Immigration Bill May Keep Wage Exemption For Foreign Herders Peruvian shepherds on guest worker visas tend thousands of sheep in Wyoming, but they only make about half of what agricultural workers elsewhere are paid. Some ranchers say the exemption from minimum wage requirements is necessary; workers' rights advocates say it's exploitation.
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Immigration Bill May Keep Wage Exemption For Foreign Herders

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Immigration Bill May Keep Wage Exemption For Foreign Herders

Immigration Bill May Keep Wage Exemption For Foreign Herders

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Debate over the immigration overhaul has found its way to the vast open spaces of Wyoming. There, Peruvian shepherds on guest-worker visas tend thousands of sheep, but they are paid about half what agricultural workers make elsewhere. The U.S. Senate's current immigration proposal offers some improvements, but it would keep the shepherds exempt from minimum wage rules. Sara Hossaini of Wyoming Public Radio has this story in today's Business Bottom Line.


UNIDENTIFIED MAN #1: You ready, boss?



SARA HOSSAINI, BYLINE: At the Ladder Ranch in south central Wyoming, everyone is in a rush to shear the sheep before the lambs are born. Each herder will then follow the sheep on their migration from the forest to the high desert and back.

Antonio Basualdo Solorzano says he loves the tree-covered mountains, for the most part.

ANTONIO BASUALDO SOLORZANO: (Through Translator) Our only problem is bears. They like to eat the little lambs.

HOSSAINI: Solorzano has worked here for eight years. On his wages as a sheepherder, he's supported seven children back home in Peru. Nevertheless, the years away have taken their toll.

SOLORZANO: (Through Translator) There are times being without family, without kids, is painful.

SHARON O'TOOLE: I was teasing him because he's been married three times and he's single now.

HOSSAINI: Rancher Sharon O'Toole and her husband Pat own the Ladder Ranch.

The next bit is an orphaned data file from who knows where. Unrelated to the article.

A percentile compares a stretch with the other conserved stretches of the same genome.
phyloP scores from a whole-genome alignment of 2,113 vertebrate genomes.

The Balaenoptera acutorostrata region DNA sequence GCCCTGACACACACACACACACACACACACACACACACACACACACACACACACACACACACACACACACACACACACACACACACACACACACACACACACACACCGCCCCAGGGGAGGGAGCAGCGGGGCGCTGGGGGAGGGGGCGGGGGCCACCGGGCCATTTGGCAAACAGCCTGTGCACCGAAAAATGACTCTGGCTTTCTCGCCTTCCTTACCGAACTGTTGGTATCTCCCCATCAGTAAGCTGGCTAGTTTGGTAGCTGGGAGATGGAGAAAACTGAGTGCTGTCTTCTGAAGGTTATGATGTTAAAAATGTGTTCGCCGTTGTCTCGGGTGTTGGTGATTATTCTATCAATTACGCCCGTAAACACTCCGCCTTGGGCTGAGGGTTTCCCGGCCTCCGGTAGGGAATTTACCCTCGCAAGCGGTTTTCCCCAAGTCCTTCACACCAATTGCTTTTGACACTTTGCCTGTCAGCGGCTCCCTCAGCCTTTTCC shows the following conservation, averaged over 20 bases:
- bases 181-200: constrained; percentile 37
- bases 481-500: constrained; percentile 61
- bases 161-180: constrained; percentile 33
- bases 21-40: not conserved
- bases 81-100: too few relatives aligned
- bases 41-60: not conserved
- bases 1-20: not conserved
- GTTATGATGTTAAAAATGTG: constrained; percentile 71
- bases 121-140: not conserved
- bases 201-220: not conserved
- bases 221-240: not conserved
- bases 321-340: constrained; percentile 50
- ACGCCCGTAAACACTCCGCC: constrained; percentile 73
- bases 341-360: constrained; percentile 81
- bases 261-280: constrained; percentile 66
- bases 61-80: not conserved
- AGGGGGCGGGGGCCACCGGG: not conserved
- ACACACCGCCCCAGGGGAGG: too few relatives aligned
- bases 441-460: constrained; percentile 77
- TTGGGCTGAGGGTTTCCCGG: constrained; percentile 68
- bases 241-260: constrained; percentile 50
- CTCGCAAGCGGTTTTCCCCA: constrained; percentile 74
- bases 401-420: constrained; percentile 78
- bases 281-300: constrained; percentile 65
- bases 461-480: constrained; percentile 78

O'TOOLE: And we were saying, Oh, Pat, I need to go to Peru to visit his family. And I said, oh, don't worry, we'll go for your next wedding.


HOSSAINI: When the O'Tooles began their business, they tended the sheep themselves. Eventually, they wanted to settle down and have kids, so they brought in guest workers. The lonely and boring days on the range are one reason many U.S. citizens don't want these jobs anymore, says Sheep Industry Association director Peter Orwick. He says exemptions from minimum wage and other standards, such as housing, are what help keep the lamb and wool industry competitive. And Orwick says the fact that almost all of its workers are here legally is unique to agriculture.

PETER ORWICK: Lamb is one of the very few meats that are free traded in America. A lot of agriculture either has price supports or protections from imports. The U.S. sheep industry is successful without either of those.

HOSSAINI: But labor advocates insist that paying workers under minimum wage is a form of government price support, one that comes at the expense of workers. And they point to California, where the sheep industry remained strong after the state raised wages to about double the going rate elsewhere.

Legal Aid of Wyoming lawyer Valerie Schoneberger says it's not just about money. Herders are also vulnerable to bad working conditions.

VALERIE SCHONEBERGER: A lot of them make complaints about not having adequate access to medical care, not being paid according to the contract and not being provided sufficient or adequate food or water.

HOSSAINI: That includes workers like Freddie Palomino, who came to the U.S. on a sheepherding visa, but says he was employed primarily as a ranch mechanic - nearly 70 hours a week. Palomino says he was so shocked by his living conditions, he asked his boss, without success, to send him home his first day on the job.

FREDDIE PALOMINO: They had sheep camps there. I barely could even fit there, not even to walk. Nothing was working - the fridge, nothing like that was working.

HOSSAINI: One of the reasons working conditions are hard to monitor is that, at least in the State of Wyoming, ranches are only inspected once every three years. Heather Ondo used to work for the State of Wyoming both doing these housing inspections and helping ranchers find shepherds.

HEATHER ONDO: There's not a lot of inquiry from the local community. Most people don't want to go to work seven days a week, for 24 hours a day for $750 a month.

HOSSAINI: Ondo says she believes mistreatment of foreign guest workers is widespread.


HOSSAINI: Back at the Ladder Ranch, Solorzano says he's happy shepherds are even being considered as part of the national immigration debate.

SOLORZANO: (Through Translator) There are times I've thought a herder is so forgotten.

HOSSAINI: But talk so far hasn't led to many changes for shepherds. The low pay and most of the controversial working conditions are not addressed in the Senate bill.

For NPR news, I'm Sara Hossaini in Laramie, Wyoming.


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